The Editing Room

In film,

once all the footage is in,

the editor is given the task of

cutting, copying, and pasting the film together

so that it forms a powerful and cohesive whole.

There are scenes, brilliant snippets of reel,

that end up getting cut because they do not fit

the master narrative,

either they slow down the pace or otherwise

take away from the work as a whole.

Life is like that, sometimes

we must cut out even the good things

if they clutter, clog, or distract.

There are a billion different ways we could go.

LORD, give me the wisdom to know which paths to follow

and the strength to persist in the paths You have marked out

for me.

Time is Game of Jenga

Time is a game of Jenga

Even if you could take out a bit of the past,

how do you know it is not a supporting structure

upon which many other blocks rest?

How terrible would it be to take out one unsavory element

only to see everything else come toppling down

in its absence?

We are who we are: finite creatures caught up

in the gears of time,

yet we relish in the knowledge that one day

Time itself will dissolve and its whole game will be packed up

and taken away,

by the One who began it all.

So, God teach me to play the game well, to move onward,

to lean on your for peace and guidance

when the game really seems to hard to win.

Opportunities/Barriers

I wake up the next morning and I think,

“Dang, I should have gone.”

We skip out of opportunities

because we are lazy, afraid, indecisive

We tell ourselves that another opportunity just like it will come

But how do we know?

Lord, give the discernment to cut through my own barriers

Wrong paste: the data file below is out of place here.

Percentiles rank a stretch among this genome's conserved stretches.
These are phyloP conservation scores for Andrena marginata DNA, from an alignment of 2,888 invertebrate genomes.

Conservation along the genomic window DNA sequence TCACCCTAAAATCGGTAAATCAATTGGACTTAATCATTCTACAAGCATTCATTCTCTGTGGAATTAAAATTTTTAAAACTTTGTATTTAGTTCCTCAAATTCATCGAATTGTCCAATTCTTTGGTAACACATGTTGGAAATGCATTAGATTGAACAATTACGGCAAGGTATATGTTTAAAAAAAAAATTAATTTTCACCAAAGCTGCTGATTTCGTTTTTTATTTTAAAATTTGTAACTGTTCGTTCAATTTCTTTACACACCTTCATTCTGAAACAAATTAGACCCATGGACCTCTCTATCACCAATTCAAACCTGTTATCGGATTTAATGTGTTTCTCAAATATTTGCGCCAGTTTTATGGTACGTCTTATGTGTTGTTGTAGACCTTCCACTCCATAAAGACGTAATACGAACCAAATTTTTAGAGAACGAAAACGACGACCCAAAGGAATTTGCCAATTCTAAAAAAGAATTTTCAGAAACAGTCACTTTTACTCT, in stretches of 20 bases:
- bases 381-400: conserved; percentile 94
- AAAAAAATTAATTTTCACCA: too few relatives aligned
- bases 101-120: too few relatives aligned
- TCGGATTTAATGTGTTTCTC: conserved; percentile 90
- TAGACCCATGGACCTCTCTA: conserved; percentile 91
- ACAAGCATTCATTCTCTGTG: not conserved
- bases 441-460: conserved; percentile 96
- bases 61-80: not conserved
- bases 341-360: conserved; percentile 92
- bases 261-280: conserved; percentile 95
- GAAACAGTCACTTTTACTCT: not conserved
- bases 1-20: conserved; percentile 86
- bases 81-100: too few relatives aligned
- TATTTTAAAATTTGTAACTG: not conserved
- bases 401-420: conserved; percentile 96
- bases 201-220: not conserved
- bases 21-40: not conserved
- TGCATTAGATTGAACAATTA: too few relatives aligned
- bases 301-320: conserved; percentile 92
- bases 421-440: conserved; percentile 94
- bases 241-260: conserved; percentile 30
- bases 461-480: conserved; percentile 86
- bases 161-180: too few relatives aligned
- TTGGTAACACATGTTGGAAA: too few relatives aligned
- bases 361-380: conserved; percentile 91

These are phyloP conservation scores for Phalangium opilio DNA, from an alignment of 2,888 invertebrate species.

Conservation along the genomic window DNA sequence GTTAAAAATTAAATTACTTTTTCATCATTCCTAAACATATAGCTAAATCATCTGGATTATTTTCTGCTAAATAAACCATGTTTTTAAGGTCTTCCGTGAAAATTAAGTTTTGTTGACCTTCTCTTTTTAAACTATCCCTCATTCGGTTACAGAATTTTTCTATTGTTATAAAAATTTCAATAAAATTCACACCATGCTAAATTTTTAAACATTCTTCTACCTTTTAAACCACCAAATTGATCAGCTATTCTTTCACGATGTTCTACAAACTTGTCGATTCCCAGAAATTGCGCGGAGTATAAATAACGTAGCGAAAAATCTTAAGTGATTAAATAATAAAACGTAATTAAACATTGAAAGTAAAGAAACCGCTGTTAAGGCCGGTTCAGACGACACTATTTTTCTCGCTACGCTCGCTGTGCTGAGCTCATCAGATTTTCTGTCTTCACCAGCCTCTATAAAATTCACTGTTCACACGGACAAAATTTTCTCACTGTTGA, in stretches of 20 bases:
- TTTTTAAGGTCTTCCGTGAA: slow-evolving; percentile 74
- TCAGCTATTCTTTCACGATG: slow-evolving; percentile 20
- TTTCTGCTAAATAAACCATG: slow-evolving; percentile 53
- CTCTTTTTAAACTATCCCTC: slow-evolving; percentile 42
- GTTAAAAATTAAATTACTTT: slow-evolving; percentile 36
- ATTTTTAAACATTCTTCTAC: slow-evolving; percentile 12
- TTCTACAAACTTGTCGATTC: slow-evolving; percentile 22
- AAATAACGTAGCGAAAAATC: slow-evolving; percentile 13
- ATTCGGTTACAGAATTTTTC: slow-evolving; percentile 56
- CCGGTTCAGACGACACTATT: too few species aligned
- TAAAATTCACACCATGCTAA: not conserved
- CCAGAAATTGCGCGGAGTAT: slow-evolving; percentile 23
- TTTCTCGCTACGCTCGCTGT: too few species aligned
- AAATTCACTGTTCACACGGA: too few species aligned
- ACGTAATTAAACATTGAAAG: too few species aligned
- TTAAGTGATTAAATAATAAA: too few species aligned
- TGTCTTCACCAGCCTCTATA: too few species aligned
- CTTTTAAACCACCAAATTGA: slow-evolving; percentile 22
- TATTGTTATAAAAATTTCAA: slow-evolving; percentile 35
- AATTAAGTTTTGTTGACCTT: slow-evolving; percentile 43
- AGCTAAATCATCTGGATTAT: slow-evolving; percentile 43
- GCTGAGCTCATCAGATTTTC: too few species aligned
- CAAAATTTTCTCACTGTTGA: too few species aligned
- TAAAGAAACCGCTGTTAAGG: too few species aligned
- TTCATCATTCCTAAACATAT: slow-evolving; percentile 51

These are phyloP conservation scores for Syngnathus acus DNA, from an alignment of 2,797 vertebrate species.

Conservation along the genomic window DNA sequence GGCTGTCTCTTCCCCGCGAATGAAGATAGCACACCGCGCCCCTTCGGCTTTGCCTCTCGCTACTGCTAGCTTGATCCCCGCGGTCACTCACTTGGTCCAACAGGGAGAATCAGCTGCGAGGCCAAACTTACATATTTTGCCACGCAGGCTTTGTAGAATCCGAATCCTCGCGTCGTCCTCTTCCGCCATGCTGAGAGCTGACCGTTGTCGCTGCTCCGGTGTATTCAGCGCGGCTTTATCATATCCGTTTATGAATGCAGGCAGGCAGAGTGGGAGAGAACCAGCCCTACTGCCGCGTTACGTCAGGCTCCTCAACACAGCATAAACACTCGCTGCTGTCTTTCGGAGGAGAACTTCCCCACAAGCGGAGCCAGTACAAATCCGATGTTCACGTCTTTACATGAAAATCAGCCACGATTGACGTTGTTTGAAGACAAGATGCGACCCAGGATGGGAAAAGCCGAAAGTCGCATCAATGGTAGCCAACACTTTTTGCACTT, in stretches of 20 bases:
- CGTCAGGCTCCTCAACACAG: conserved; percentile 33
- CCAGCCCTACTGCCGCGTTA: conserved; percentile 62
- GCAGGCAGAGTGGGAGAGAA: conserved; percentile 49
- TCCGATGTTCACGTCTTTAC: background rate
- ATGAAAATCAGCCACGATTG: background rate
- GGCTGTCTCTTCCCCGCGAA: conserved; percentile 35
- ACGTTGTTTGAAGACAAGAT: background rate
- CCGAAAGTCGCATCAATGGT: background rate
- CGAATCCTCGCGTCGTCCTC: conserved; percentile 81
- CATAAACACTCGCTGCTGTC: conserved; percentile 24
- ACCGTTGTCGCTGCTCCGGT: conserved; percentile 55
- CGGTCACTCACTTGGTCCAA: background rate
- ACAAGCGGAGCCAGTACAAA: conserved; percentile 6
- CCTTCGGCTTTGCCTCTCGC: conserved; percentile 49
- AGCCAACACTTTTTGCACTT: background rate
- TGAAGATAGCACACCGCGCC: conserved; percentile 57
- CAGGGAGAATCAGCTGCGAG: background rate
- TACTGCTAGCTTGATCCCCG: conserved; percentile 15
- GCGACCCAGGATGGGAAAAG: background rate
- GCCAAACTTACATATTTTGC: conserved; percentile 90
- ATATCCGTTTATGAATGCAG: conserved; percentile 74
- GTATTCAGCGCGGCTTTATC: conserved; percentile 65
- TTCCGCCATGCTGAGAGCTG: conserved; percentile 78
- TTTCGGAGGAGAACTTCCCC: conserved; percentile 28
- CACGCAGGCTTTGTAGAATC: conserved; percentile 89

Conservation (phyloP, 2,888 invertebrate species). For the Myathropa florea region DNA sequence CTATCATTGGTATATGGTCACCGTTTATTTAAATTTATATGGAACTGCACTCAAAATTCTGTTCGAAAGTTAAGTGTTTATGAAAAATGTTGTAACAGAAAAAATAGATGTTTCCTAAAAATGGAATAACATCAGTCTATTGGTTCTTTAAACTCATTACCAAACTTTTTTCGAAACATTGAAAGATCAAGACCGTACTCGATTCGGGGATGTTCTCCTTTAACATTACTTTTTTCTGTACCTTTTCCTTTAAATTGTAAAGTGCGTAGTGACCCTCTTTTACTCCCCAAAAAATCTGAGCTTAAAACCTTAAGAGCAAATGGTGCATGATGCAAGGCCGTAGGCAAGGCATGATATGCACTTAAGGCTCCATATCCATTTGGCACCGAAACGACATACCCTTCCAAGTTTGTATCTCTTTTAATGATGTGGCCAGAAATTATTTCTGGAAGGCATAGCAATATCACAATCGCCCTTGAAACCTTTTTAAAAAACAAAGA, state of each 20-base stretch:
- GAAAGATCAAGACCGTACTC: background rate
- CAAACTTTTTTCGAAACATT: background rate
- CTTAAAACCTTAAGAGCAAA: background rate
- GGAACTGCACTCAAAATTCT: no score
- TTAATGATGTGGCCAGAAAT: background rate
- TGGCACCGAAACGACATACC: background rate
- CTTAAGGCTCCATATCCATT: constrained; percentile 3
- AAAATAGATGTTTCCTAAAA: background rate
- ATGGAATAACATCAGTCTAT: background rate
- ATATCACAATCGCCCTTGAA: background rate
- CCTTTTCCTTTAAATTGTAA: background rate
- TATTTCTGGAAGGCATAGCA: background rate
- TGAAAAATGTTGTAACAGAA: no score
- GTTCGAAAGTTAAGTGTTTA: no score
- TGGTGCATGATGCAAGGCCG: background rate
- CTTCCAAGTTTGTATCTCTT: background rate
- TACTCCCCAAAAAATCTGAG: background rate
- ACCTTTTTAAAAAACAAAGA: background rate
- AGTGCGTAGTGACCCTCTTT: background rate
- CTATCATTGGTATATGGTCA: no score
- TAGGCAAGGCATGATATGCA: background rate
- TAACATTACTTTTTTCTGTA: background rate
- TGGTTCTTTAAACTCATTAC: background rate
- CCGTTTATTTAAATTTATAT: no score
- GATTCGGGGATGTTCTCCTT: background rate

and take a chance on life,

especially in this season of rebirth.

Always in Motion

“This is my first time flying,” says the child, to the woman beside him.

“How exciting! How old are you?” she says.

“Five. How old are you?” he says.

“Old enough,” she says.

She takes out a set of pencils and a therapeutic coloring book.

“Would you like to color?”

The boy looks to his sister, who gives him the okay.

He colors. The plane takes off. He squims.

“I don’t like roller coasters,” he says.

The woman leans in.

“Neither do I,” she says.

The plane levels out.

“Do you have any children?” says the boy.

“Two,” she says, “my son is picking up from the airport.”

She digs through her carry-on.

“He wrote a book.”

The boy looks at the cover, which is in Greek.

“Does he speak a foreign language?” he says.

“No,” she says, “it’s from the Bible. It means masterpiece. We all are God’s masterpiece, see?”

She reads him the first page.

“Oh,” he says. “I know all about God. Mom takes us to church Wednesdays and Sundays. Dad is too busy. He has to work. We’re flying out to see him. He lives in North Carolina now.”

“I bet it will be good to see him,” says the woman, “I haven’t seen my son in some time, either.”

“Why’s that?” he says.

“Sometimes, people move away,” she says. “But we still love them anyway.”

“Yes, that’s true,” he says.

He colors. She reads. They touch down.

Moments of connect, then distance. A Universe shrinking and expanding, but always in motion.

Just the Beginning

I love that jazz does not need to resolve itself,

because, although the overarching story of our lives,

may have a beginning, middle, and end

the rest of it often doesn’t.

It bleeds into itself, informs itself

takes detours and goes unexpected ways.

Our lives are like that,

the seasons come and go erratically

and that’s okay.

We let the waves come and go as they will,

venturing forth into the unknown

until at last we find the end,

which of course only just the beginning.